St Cuthbert's Church Graveyard - Edinburgh

If you follow this blog via my Facebook page you'll know that I recently went up to Edinburgh, somewhere I've been to many times before but somewhere I shall be spending a lot more time in in the near future. My husband landed himself a role based there and as a result has been up there since the start of June. The only reason I'm still in Kent (along with George our cat) is because just before he got his role I got myself one, luckily only a short term contract, in London. As I'd already committed to my new role and it was only a short term one we decided I'd stay in Kent until early September when I'll be finished and I'll then go up to Edinburgh too.

Luckily my role gives me long weekends as it's only part time which is just perfect for visits to Edinburgh. So I can board the train on a Friday lunchtime (I prefer that to flying up) ready to start the long weekend! The journey up by train is one I always enjoy, passing through the different towns and cities on the way north before the railway line finally hits the beautiful coast on the border between England and Scotland and runs alongside it taking you through the town of Berwick-upon-Tweed (quite Instagramable and Snapchatable from the train if the weather is good) and on into Scotland. If you've never travelled that way into Scotland I'd really recommend it and it's only approximately four and a half hours from London so not unbearable.


Travelling up at lunchtime means I arrive around the time my husband finishes work and in time for a relaxed Friday evening. On this weekend, as at that stage my husband was still based in a hotel there was no point arriving too early and after a nice Friday evening and chilled Saturday morning we were ready for a stroll around the city in the afternoon. Anyone who knows me, knows I enjoy exploring graveyards. I managed to indulge myself with this interest several times whilst we lived in Singapore and now we're back in the UK there's plenty dotted all over to wander around. As I said on Saturday afternoon after lunch we were walking around the city and stumbled upon St Cuthbert's church in the shadow of Edinburgh castle with this lovely looking graveyard just begging to be explored.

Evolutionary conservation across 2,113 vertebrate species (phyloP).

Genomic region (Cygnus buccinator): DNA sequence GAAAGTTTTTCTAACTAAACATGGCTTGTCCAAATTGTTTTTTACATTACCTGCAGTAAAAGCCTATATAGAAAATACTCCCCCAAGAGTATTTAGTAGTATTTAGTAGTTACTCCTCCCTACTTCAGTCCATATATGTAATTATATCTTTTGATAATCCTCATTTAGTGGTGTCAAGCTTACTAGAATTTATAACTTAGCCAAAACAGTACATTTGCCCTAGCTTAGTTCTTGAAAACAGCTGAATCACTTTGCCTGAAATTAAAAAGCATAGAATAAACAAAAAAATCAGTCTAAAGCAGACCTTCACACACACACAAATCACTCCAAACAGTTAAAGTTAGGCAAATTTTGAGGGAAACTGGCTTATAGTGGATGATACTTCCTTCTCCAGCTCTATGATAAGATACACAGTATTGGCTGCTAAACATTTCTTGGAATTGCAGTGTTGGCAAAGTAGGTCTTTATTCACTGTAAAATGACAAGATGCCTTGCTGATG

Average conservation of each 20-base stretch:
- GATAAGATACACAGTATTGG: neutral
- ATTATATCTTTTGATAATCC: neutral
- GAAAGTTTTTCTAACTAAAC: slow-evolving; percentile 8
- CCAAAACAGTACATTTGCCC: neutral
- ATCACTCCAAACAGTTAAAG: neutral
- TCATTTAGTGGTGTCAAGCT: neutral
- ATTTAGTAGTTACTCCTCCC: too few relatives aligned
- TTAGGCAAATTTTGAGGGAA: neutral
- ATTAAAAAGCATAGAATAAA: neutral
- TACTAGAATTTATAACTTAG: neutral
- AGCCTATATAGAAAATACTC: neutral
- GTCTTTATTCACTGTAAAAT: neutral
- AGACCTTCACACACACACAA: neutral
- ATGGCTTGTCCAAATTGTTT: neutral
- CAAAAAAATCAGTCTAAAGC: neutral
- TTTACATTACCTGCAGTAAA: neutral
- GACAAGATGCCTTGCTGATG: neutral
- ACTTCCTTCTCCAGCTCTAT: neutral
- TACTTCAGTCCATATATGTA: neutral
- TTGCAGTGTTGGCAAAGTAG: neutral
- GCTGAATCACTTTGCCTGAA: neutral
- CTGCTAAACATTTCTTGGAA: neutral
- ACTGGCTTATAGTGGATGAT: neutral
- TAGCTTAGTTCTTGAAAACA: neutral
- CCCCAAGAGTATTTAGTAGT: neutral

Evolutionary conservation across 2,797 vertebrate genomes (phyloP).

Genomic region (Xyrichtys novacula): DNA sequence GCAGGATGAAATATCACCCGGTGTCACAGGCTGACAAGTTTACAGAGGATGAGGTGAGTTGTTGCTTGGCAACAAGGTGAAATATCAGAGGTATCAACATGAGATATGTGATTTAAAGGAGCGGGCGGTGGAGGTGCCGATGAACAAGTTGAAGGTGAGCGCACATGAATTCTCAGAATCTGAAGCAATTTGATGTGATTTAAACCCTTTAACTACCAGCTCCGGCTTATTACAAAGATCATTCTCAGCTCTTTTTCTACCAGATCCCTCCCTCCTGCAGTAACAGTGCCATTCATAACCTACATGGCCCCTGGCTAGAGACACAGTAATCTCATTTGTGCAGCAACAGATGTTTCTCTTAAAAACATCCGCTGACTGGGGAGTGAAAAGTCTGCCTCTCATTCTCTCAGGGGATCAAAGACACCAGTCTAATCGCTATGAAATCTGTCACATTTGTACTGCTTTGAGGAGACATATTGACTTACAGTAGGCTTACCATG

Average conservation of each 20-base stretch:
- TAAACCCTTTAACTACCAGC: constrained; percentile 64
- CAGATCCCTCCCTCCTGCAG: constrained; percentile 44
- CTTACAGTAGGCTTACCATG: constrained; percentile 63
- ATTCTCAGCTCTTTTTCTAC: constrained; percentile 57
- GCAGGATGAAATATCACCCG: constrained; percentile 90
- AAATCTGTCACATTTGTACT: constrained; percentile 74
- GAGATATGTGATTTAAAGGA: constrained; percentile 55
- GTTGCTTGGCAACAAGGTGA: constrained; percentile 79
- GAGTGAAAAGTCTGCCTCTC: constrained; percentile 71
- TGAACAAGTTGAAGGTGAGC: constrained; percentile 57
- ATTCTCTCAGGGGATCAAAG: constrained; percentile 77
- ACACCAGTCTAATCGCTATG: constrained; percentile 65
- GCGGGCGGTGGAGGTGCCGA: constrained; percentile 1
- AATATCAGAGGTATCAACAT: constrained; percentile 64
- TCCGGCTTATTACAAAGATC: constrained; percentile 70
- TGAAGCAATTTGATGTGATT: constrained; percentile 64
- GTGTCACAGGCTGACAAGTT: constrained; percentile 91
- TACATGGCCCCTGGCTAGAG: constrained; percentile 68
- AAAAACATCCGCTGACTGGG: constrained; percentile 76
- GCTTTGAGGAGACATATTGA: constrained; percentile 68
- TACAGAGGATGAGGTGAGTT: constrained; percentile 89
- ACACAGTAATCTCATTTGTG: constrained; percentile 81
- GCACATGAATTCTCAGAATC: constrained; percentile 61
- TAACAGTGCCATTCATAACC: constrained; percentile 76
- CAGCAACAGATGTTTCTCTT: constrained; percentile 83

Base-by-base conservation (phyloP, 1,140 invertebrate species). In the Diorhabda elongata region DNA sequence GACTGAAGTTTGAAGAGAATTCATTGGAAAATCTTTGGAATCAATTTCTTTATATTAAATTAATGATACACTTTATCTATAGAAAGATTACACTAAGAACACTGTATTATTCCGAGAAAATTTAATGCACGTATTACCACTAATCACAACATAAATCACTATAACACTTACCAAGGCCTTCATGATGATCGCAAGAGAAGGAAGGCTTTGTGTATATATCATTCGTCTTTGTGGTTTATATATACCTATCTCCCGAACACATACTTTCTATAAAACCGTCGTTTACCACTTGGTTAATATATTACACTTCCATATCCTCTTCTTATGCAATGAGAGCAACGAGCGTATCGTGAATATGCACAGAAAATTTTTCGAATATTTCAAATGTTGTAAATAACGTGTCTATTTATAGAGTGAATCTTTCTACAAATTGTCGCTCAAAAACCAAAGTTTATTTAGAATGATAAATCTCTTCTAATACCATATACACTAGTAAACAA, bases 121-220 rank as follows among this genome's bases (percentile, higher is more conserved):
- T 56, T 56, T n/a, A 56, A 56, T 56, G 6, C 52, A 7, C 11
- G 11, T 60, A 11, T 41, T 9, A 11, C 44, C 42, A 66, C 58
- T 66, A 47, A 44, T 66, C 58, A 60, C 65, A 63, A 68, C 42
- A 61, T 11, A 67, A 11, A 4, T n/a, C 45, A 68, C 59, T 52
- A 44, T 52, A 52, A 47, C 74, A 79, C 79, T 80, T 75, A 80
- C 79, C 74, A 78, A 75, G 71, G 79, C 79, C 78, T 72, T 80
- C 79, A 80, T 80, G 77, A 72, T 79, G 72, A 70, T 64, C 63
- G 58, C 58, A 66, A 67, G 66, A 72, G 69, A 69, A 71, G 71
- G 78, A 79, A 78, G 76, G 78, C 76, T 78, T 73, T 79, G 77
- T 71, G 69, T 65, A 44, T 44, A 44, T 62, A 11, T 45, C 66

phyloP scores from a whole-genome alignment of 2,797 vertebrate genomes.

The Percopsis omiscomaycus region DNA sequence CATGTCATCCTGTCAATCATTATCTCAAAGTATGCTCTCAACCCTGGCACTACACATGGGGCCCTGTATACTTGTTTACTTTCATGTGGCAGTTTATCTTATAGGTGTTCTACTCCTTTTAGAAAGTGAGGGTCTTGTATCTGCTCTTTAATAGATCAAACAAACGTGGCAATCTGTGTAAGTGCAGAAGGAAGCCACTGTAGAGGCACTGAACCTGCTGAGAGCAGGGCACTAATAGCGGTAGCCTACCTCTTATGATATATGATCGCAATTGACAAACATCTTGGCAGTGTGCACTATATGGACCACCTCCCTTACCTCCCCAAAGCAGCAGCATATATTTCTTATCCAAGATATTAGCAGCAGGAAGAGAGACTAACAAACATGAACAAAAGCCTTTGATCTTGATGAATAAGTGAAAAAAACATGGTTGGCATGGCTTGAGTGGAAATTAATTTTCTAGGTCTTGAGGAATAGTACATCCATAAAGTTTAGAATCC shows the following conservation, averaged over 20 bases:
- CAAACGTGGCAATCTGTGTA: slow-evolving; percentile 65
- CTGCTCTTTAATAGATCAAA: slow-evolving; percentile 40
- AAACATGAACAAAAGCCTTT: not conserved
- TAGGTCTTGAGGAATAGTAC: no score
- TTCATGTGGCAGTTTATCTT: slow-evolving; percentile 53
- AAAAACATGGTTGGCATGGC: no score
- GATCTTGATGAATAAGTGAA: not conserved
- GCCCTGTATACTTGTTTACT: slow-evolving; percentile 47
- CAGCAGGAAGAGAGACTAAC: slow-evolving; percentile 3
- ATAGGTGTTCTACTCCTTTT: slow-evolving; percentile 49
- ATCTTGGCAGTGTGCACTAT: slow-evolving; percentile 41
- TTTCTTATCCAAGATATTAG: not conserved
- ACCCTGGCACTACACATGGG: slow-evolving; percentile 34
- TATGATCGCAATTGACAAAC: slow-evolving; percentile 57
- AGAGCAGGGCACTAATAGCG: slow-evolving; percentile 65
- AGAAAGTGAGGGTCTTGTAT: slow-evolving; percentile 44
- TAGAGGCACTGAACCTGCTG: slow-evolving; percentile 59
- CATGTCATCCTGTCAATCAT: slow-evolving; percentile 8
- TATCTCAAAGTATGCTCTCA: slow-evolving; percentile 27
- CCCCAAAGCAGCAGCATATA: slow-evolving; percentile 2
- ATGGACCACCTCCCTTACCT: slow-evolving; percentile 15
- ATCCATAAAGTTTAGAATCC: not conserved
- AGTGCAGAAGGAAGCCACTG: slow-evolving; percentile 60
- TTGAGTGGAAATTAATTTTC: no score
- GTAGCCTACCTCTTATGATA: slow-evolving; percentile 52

The present church of St Cuthbert's was dedicated in 1894 and built in an Italian Renaissance style. It is apparently quite beautiful inside but on this particular Saturday was closed to visitors, one to return to possibly. According to tradition St Cuthbert built the first church on this site in the 7th century but the first documented reference to a church is in a Charter of King David I in 1127 giving all the land below the castle to the church. The Charter refers to it as, 'the Church of St Cuthbert, hard by the castle of Edinburgh', and having read some more about the church, at different times in its history it's been Celtic, Roman, Episcopalian and Presbyterian, it is also believed that there have been seven churches on its site. This being partly due to its closeness to Edinburgh castle and it having been caught in cannon crossfire between opposing armies at different times, suffering severe damage or being destroyed as a result. Each time though it's been rebuilt so has obviously always been regarded as an important church, perhaps because at one time its parish encompassed most of the present day city.